Openness to new ways of understanding ourselves and our world is a cognitive virtue (Lahav, 2001, 2006; Mattila, 2001a; Tukiainen, 2000). Occasionally we need radically new perspectives and novel concepts, and some of these notions may not be logically deducible from our present views. Such changes in point of view may be identical with, or at least lead to, re-evaluations of our situation. Reframing can also affect our feelings and behaviour, as Epictetus and many other philosophers have recognised (Cohen, 2003 and Mattila, 2001b).

Self-discovery leads to the development of the ethics of self-mastery. Many ethical systems prescribe how the individual could attain self-mastery by means of critical self-examination or self-analysis. Once such critical self-examination or self-analysis is successfully carried out, the individual begins to use himself, his personal preferences, as the standard of what is right or wrong. This is the background to the Confucian, Kantian and Existentialist ethics of categorical imperatives. Even in religious ethical systems that attribute the source of the moral law to divine authority, the individual still has to take a leap of faith to discover God’s purpose for his existence, which he then internalizes.

The principles articulated above are probably going to have their most accessible form in social learning group processes.

Holism is a rich and complex topic yet deeply simple and foundationally resonant,

The insistence of our society to view problems from one point of view this is the problem with linear thinking in general it’s the idea that there’s one problem one solution there are no isolated events all events are interactions between different events happening on different planes.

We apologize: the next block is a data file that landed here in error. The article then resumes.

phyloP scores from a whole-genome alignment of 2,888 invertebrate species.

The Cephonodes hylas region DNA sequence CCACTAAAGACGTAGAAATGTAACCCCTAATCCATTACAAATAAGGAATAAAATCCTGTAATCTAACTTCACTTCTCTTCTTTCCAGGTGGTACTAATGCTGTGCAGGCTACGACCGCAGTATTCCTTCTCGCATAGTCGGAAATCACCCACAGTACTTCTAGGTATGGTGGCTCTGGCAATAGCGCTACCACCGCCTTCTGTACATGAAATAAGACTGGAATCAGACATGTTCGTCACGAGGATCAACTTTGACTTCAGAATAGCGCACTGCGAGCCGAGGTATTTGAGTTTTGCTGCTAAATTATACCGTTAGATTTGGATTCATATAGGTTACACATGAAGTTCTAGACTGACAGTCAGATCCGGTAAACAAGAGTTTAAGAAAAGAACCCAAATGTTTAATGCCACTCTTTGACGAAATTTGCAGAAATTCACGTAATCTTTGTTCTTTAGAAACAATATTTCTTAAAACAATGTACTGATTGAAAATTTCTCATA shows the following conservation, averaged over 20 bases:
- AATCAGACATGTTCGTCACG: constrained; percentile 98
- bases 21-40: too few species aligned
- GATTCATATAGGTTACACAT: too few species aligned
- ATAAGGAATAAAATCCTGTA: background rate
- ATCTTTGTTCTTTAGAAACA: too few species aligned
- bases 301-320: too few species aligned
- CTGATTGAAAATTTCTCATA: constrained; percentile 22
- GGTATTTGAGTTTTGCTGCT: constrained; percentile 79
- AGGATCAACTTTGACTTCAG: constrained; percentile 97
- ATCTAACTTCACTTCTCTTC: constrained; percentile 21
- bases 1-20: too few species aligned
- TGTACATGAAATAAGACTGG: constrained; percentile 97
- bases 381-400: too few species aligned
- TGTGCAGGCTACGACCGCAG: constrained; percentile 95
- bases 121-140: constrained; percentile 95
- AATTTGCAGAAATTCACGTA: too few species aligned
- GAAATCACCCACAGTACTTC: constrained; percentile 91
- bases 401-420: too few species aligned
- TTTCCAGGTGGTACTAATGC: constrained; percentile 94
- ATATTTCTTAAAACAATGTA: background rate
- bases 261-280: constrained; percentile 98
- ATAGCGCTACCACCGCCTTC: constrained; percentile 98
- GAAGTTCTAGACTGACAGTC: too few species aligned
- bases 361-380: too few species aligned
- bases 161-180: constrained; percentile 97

I have come to believe spirituality and science were separated at me for historic reasons and that it’s time now to reunite. In a single world fear that can encompass the best of our spiritual traditions and the best of scientific traditions. In my opinion  not that I am advocating people don’t take prescribed drugs I am also not medically  qualified to make a judgement, though pharmaceuticals  in my opinion almost never deal with the reasons why peoples mental health  problems exist while they frequently create new health problems and side effects of their activities the nature. The body is only as strong as its surrounding environment and their fuel we feed ourselves. Holism is based on the understanding that the whole is greater than the sum of its parts. Illness does not occur without a cause underlying causes of disease must be discovered and corrected in order for a person to get recovered from illness symptoms express the bodies attempt to heal or the body telling us it is sick. If we treat symptoms without looking at their cause the symptoms return and the illness has grown stronger. My understanding is much of the allopathic medicine works by suppressing the symptoms of illness instead of removing causes.  The elimination f the symptoms is not the same as elimination of the illness itself. Looking at every aspect of ones health, social, emotional, spiritual and physical. a more holistic, more human approach to mental health


Hickson, H. (2011). Critical reflection: reflecting on learning to be reflective. Reflective Practice, 12(6), 829–839. Retrieved from:

Achenbach, G., (1998). On Wisdom in Philosophical Practice. Inquiry: Critical Thinking across the Disciplines